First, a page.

I will sound like a tired record by the end of the evening, because this point is similar to those that we have made about previous amendments. Before clause 26 is implemented, it should be subject to 12 weeks’ notice, which is a random figure plucked from the air to test the Minister as to how, when and under what circumstances he will advance the measures in the clause.
We want to ascertain what notice individuals will receive, how that notice will be delivered by the appropriate authorities in the Treasury, and how that will work in practice. I expect that the Minister will say more or less what he has said before, but that will be worth while in order to put it on the record for future discussions.
Amendment 18 is slightly different, because it contains the provision that the clause
Believe it or not, the Finance (No. 2) Bill will become the Finance (No. 3) Act when it receives Royal Assent, which new members of the Committee may find confusing. Within 12 months of Royal Assent, we would like a formal review of the operations of the clause under the proposals in amendment 18. Again, it is a testing amendment; I have received representations from, among others, the Chartered Institute of Taxation, which has expressed concern that the new provisions will affect smaller businesses disproportionately. I know that Members from all parts of the House want to avoid that.
I am happy for the Minister to outline to the Committee the reasons why he believes that the provisions will not bear down on smaller businesses, and to answer the concerns raised by the Chartered Institute of Taxation. Alternatively, he can accept amendment 18 and agree to review the situation after 12 months so that if problems are perceived with the penalties charged and the effect on companies that have to pay, the system can be examined and formally reviewed by the Treasury.
That is in contrast to the informal reviews that undoubtedly take place regularly. Either way, my purpose in tabling the amendment was to give the Minister an opportunity to allay the fears of the Chartered Institute of Taxation, either now or 12 months after Royal Assent.
I am grateful to the right hon. Gentleman for allowing me the opportunity to consider two amendments to clause 26. Amendment 17 is identical to amendment 19 to clause 25, which we have debated. I will not use the response “I refer the right hon. Gentleman to the answer that I gave some moments ago”, but I will give him a proper answer.
As I said, HMRC has a procedure in place to provide notice of changes of the kind proposed in the clause. The publication in advance of draft appointed day orders on the HMRC website provides taxpayers and advisers with time to adjust and certainty about HMRC’s actions. That practice, introduced by Jane Kennedy in 2008 when she was Financial Secretary to the Treasury, has been welcomed by interest groups.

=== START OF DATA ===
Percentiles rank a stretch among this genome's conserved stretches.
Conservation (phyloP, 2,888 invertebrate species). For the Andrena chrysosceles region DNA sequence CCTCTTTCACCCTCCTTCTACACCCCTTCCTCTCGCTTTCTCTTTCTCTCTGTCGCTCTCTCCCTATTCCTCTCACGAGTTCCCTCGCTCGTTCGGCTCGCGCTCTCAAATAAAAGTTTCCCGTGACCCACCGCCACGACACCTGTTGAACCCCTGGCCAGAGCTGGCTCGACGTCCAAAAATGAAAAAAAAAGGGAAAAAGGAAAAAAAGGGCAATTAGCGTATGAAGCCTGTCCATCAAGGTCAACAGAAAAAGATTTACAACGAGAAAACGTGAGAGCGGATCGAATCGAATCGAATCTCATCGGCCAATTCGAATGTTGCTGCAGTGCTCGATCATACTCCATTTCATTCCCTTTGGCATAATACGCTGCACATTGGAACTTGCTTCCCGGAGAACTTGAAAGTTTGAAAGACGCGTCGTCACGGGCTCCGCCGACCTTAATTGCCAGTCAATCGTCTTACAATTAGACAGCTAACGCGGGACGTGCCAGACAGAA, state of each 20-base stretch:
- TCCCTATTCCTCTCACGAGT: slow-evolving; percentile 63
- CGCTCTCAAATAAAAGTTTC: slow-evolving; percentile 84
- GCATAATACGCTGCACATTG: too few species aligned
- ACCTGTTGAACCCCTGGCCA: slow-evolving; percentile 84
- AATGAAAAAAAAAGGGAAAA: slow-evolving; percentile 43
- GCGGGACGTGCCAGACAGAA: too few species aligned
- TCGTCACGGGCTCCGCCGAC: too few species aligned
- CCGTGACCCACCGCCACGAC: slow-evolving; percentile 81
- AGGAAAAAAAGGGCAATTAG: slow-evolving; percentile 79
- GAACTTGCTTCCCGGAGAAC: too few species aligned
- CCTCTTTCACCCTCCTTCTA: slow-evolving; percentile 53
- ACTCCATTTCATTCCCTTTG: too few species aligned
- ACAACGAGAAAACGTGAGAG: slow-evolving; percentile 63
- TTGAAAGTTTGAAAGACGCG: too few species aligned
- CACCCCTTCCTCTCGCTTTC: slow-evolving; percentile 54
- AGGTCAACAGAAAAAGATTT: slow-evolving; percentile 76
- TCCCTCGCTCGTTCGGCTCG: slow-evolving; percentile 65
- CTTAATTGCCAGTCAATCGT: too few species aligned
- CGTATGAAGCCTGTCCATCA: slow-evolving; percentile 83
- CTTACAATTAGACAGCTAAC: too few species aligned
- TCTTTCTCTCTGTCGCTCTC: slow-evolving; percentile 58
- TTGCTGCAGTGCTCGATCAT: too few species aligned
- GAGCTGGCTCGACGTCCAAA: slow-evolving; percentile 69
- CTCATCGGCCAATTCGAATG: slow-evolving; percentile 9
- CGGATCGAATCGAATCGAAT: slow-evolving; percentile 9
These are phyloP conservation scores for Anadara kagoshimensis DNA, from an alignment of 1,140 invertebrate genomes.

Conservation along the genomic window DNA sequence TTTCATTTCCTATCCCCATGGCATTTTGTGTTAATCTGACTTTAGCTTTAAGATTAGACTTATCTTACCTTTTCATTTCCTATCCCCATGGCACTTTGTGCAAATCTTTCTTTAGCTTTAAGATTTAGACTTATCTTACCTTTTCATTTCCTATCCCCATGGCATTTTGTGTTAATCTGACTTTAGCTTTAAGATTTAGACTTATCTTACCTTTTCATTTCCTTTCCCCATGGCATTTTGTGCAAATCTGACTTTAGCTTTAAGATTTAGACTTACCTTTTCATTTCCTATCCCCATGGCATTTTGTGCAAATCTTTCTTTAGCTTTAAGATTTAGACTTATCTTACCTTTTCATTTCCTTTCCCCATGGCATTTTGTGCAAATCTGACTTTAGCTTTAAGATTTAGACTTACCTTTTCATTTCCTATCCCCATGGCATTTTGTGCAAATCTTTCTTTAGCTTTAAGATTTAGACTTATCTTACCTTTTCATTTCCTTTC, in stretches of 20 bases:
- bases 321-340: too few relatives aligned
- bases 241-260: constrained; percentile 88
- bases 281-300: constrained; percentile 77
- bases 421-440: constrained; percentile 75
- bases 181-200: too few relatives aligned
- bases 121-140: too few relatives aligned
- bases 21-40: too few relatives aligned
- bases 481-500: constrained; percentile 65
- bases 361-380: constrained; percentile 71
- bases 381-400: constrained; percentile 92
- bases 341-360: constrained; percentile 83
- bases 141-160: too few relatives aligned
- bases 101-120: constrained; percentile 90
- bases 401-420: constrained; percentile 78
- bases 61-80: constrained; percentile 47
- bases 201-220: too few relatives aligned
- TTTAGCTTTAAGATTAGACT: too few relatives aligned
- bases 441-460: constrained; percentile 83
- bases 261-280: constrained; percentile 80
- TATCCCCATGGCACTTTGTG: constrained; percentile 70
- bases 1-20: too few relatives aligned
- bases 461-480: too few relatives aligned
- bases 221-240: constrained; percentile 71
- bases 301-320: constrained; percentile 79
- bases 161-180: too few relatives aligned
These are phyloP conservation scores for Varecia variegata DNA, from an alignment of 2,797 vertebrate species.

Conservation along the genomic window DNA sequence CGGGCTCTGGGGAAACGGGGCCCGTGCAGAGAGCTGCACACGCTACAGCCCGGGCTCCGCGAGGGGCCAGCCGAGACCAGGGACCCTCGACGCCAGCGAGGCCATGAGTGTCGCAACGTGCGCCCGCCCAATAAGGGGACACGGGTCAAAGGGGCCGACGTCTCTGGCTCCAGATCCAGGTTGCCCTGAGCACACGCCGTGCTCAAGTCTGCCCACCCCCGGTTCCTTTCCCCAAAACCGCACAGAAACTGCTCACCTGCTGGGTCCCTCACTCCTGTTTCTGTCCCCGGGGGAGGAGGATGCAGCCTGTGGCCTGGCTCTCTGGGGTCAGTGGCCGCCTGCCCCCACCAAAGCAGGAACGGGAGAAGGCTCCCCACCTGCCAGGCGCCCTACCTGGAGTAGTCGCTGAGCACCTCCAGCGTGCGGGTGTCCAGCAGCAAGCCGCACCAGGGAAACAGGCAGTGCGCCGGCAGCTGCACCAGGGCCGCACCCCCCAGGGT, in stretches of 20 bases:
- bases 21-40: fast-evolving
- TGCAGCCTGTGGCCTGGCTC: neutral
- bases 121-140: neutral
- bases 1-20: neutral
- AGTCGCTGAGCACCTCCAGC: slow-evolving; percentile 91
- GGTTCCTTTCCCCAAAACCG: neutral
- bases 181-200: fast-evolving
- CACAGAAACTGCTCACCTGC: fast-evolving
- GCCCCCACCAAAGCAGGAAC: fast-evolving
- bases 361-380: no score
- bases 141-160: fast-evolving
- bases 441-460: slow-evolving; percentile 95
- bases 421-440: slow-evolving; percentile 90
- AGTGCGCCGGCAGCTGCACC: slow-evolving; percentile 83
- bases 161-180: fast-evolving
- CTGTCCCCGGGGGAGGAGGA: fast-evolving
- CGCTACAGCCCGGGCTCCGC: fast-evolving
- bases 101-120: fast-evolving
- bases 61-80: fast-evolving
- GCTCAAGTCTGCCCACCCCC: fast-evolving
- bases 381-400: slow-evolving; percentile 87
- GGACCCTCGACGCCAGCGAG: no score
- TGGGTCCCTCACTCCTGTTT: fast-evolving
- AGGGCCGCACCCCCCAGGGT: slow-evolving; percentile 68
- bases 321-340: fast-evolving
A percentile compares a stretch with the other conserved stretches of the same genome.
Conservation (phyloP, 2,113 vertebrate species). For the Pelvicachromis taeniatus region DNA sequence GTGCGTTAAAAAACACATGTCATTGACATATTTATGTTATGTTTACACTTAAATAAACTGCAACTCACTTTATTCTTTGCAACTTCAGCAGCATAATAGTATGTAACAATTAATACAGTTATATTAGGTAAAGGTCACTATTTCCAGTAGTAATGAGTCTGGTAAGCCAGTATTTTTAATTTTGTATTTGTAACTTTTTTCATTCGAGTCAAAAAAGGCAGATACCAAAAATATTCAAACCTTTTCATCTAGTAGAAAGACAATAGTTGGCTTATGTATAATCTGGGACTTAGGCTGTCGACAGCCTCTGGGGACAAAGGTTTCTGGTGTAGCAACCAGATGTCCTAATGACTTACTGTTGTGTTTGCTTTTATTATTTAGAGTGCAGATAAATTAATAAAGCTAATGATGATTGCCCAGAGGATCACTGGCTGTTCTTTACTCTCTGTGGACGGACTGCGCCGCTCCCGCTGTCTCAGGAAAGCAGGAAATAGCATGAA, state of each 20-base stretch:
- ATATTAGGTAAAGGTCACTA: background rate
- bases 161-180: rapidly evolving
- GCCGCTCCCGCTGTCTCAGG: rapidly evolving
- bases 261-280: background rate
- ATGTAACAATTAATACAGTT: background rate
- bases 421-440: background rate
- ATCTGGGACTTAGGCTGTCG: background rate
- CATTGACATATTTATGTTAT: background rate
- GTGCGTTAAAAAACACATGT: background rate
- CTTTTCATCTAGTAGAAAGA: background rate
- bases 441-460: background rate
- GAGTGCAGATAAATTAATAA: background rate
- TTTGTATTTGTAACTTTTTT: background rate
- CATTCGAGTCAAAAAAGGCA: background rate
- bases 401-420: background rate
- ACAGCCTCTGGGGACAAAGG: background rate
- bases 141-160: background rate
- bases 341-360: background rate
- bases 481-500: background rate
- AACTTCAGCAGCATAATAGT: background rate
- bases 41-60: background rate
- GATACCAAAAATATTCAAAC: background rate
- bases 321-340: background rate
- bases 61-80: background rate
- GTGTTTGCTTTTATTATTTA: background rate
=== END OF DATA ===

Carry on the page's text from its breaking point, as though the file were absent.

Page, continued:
Amendment 18 seeks to make the provisions in clause 26 subject to a formal review 12 months after Royal Assent. The clause completes the alignment of late filing penalties across all taxes and duties administered by HMRC by including the remaining indirect taxes and excise duties in the new late filing penalty framework that legislated for direct taxes last year. It is important to remind the Committee that all new policy measures are subject to a formal evaluation process within three years and that that requirement will apply to the changes within the clause.
HMRC is committed to reviewing the policies that it implements. An implementation oversight forum with a majority of external members was established by the previous Government to consider the changes brought about after the review of powers, deterrents and safeguards. The forum assessed whether the changes were in line with the undertakings given to Parliament and found that the first year of implementation of the new powers had been a success. It is worth quoting Andrew Hubbard, president of the Chartered Institute of Taxation and a member of the forum, who said that some of
“the early concerns about excessive and inappropriate use of the powers by HMRC have not proved to be correct… HMRC have kept to their promises and assurances about how the powers would be used”.
The new provisions in clause 26 were designed after an extensive consultative process, and the measure has been subject to three consultations since August 2008. HMRC intends to continue that collaborative approach in measuring the effectiveness of the new penalties. It would be somewhat odd to provide for such a review but not to allow for a review of the changes introduced by the right hon. Member for East Ham (Stephen Timms) last year.
The right hon. Member for Delyn alluded to CIOT comments about the concern that the fixed penalties were too high for frequent filing obligations and that that could lead to disproportionate penalties. We have considered the rates for fixed penalties carefully and agree that we do not wish disproportionate penalties to arise. That is why HMRC responded to concerns raised during the consultation by reducing the maximum fixed penalty for monthly filing from £400 to £200.
HMRC is monitoring closely implementation of the new penalty provisions. I am pleased to report to the Committee that since introduction in April 2010, the early results on the improvement of employers’ payment of pay-as-you-earn have been encouraging. HMRC will continue to work closely with private sector representatives on the implementation of late filing and late payment penalties. Given those comments and assurances, I hope that the right hon. Gentleman will withdraw his amendment.